WannaCry and NotPetya – The CHIME and AEHIS Response


4.3.18
By Zach Donisch, Director, AEHIS, AEHIT, AEHIA Membership

In May of 2017, the cybersecurity community faced a global cyberattack on an unprecedented scale. What seemed to be a crippling attack on several hospitals in England’s National Health Service quickly spread to over 200,000 victims and over 300,000 devices. This attack would quickly become known as “WannaCry,” and utilized an exploit released by known cybercriminals originally designed as a U.S. National Security Agency tool for offensive cyberattacks. While the exploit was identified and a patch was offered prior to the attack, many firms still had not patched their systems to prevent against the WannaCry exploit, as evidenced by the success and scope of the attack.

As initial reports developed around WannaCry, CHIME and AEHIS members began talking about the scope of the attack through internal channels, such as AEHIS Interact. While social media channels were inundated with theories and rumors, basic information on the cyberattack was reported through television and newspaper channels. AEHIS and CHIME drafted a member alert that went out to members by 5 p.m. Eastern time with current and accurate information. In our initial communication, we included an official bulletin from federal agencies monitoring the attack.

One significant challenge for CHIME and AEHIS in crises like these is distilling incoming information to determine its validity. While our goal is to keep our members apprised on current industry events, our belief is that sharing misinformation is a critical and avoidable error in times of crisis. As a trusted member of the healthcare information security community, we want to provide you with correct and actionable information that can help inform decision makers in your organization. During this event, AEHIS and CHIME relied heavily on the expertise of our public policy teams and boards to advise us how to disseminate information.

As the attacks lost steam under heightened global awareness, CHIME and AEHIS members participated in group calls with regulatory bodies in Washington, D.C., and sought to understand the lasting impact of the WannaCry cyberattack. With the threat of WannaCry in the rear view, NotPetya (also called Petya) rose from the knowledge gained, and bad actors infected a whole new round of users. NotPetya began in the Ukraine, and quickly spread around the world. In this instance, U.S. healthcare organizations were confirmed to have been affected, with some shutting down operations due to ransomware crippling their systems.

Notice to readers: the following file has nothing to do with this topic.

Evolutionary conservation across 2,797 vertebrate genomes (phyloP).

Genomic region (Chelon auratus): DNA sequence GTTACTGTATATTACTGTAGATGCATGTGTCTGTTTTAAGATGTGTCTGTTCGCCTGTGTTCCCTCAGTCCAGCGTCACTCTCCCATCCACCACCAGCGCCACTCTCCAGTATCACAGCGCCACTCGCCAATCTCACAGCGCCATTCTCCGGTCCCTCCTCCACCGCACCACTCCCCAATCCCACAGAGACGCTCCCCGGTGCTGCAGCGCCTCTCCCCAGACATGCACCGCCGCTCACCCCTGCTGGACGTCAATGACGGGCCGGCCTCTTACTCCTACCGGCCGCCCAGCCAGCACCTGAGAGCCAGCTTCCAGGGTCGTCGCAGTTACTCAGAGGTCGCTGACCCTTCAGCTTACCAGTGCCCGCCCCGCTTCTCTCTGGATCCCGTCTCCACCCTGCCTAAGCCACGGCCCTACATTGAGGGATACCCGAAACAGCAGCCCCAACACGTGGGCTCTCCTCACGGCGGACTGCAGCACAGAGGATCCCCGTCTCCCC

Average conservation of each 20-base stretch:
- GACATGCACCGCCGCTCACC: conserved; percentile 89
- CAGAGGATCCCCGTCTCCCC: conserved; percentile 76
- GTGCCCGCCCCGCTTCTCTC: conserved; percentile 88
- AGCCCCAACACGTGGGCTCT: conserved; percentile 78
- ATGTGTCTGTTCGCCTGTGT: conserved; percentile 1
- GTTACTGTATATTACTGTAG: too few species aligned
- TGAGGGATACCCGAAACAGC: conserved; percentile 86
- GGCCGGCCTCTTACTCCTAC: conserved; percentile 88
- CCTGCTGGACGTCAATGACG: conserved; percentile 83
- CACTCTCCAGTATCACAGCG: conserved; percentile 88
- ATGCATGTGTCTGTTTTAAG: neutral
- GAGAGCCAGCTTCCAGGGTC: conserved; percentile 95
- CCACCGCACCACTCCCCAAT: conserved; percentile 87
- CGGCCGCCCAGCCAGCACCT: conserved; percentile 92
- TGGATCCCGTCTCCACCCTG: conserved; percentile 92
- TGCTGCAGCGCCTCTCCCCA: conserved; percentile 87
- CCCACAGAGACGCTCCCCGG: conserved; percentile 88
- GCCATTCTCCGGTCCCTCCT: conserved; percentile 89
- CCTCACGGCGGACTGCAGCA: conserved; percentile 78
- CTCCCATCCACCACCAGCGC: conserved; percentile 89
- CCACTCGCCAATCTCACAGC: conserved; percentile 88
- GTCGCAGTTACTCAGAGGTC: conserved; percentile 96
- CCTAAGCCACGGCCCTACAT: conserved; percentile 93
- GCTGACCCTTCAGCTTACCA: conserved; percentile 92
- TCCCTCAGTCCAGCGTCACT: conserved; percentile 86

Like during the WannaCry attack, CHIME and AEHIS provided actionable and timely updates from their members along with alerts and advice from federal agencies. In addition to providing accurate and timely updates, our associations recommended other information sharing avenues to help obtain a complete picture of the scope of the attack, and provided a channel to deliver information to federal officials who relied on our members’ experiences and expertise when evaluating and notifying others on details of this cyberattack.

One year after these unprecedented attacks, organizations are still affected. For some, critical systems are still offline and other solutions have been patchworked in place of them. During May and June of 2017, the need for business continuity planning in the face of crisis was apparent, and CHIME and AEHIS have begun providing education to help organizations mitigate the lasting effects of future attacks. We hope you have taken advantage of these opportunities, and we will continue to offer them as new measures and best practices are established.

As the premier association for CIOs and CISOs, CHIME and AEHIS play an important role in the daily lives of our members. We offer news and information pertinent to the industry, and while we were not directly affected by the global cyberattacks almost one year ago, we did respond and help disseminate information we found to be valuable and accurate. As we constantly look for ways to improve, we welcome your feedback on ways we can assist in the future when it comes to crisis response. Please send comments and suggestions to [email protected]


More AEHIS News

What Do Dues Do? – By Erik Decker

THIS, THAT and the Other Thing – By Zach Donisch

Mining Data from Recent Ransomware Attacks –  By Clyde Hewitt